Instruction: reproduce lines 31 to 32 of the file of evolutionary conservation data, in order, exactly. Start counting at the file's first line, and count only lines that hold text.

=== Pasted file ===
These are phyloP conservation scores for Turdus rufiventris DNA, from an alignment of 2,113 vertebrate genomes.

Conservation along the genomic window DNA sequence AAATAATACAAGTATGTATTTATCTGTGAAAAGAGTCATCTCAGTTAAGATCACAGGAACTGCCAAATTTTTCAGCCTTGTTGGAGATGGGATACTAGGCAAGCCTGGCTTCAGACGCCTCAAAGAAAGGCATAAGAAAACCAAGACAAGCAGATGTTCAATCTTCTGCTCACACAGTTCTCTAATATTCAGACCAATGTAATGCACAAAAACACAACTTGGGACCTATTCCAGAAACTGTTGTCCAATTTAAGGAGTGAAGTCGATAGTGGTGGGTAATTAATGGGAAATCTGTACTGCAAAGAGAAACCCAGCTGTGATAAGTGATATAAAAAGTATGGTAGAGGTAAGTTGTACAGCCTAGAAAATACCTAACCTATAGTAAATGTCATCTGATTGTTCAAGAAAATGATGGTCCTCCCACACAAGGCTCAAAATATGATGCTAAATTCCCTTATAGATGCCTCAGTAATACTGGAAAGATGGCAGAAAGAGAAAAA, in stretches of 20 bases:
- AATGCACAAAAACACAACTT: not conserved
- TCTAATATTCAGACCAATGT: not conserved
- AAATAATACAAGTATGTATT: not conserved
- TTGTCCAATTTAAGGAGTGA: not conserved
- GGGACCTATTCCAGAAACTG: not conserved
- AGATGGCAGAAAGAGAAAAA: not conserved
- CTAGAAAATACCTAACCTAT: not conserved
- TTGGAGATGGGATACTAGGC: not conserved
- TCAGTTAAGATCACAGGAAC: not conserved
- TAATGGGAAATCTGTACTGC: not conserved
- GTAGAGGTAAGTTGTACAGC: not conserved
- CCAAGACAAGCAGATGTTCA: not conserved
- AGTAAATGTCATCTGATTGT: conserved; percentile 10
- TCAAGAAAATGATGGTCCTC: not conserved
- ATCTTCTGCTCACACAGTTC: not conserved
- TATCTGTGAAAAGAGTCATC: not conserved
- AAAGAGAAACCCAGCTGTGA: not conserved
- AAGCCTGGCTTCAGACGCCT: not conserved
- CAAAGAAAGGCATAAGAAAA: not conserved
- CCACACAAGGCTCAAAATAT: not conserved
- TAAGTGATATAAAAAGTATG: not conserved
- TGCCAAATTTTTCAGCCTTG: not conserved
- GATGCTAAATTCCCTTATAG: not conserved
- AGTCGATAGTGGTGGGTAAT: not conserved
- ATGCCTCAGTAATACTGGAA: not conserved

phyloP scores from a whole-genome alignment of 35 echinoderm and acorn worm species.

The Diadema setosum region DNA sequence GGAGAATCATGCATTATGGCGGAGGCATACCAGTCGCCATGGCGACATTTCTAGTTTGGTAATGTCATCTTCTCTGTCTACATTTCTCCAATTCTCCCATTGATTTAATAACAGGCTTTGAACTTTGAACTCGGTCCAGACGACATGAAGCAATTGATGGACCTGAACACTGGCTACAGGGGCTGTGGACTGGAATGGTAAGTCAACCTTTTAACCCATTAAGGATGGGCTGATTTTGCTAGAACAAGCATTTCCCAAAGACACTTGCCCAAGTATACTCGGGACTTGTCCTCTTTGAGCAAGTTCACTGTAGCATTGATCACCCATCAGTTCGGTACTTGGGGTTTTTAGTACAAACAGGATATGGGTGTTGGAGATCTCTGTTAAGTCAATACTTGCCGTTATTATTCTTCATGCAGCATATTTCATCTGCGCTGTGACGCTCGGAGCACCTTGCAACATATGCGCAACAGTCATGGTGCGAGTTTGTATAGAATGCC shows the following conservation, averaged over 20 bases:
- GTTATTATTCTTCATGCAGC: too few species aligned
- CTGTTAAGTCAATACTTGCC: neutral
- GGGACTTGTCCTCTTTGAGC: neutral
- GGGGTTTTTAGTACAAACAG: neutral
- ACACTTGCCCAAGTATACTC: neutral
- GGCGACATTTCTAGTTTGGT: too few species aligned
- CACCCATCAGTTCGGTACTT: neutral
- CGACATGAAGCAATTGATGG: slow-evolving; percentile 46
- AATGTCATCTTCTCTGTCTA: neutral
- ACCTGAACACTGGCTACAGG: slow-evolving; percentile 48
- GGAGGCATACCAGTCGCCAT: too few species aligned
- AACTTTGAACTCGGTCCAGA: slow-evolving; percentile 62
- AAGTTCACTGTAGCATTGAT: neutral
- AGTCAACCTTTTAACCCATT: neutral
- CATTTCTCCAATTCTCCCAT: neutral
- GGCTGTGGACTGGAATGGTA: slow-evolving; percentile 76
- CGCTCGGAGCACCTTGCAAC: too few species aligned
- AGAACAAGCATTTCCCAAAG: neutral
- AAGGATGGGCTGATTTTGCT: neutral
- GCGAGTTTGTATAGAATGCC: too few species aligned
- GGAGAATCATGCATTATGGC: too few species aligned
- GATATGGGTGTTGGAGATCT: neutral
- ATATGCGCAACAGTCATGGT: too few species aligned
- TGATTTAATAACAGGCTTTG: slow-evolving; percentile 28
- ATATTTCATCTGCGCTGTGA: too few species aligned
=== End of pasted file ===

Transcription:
- CTGTTAAGTCAATACTTGCC: neutral
- GGGACTTGTCCTCTTTGAGC: neutral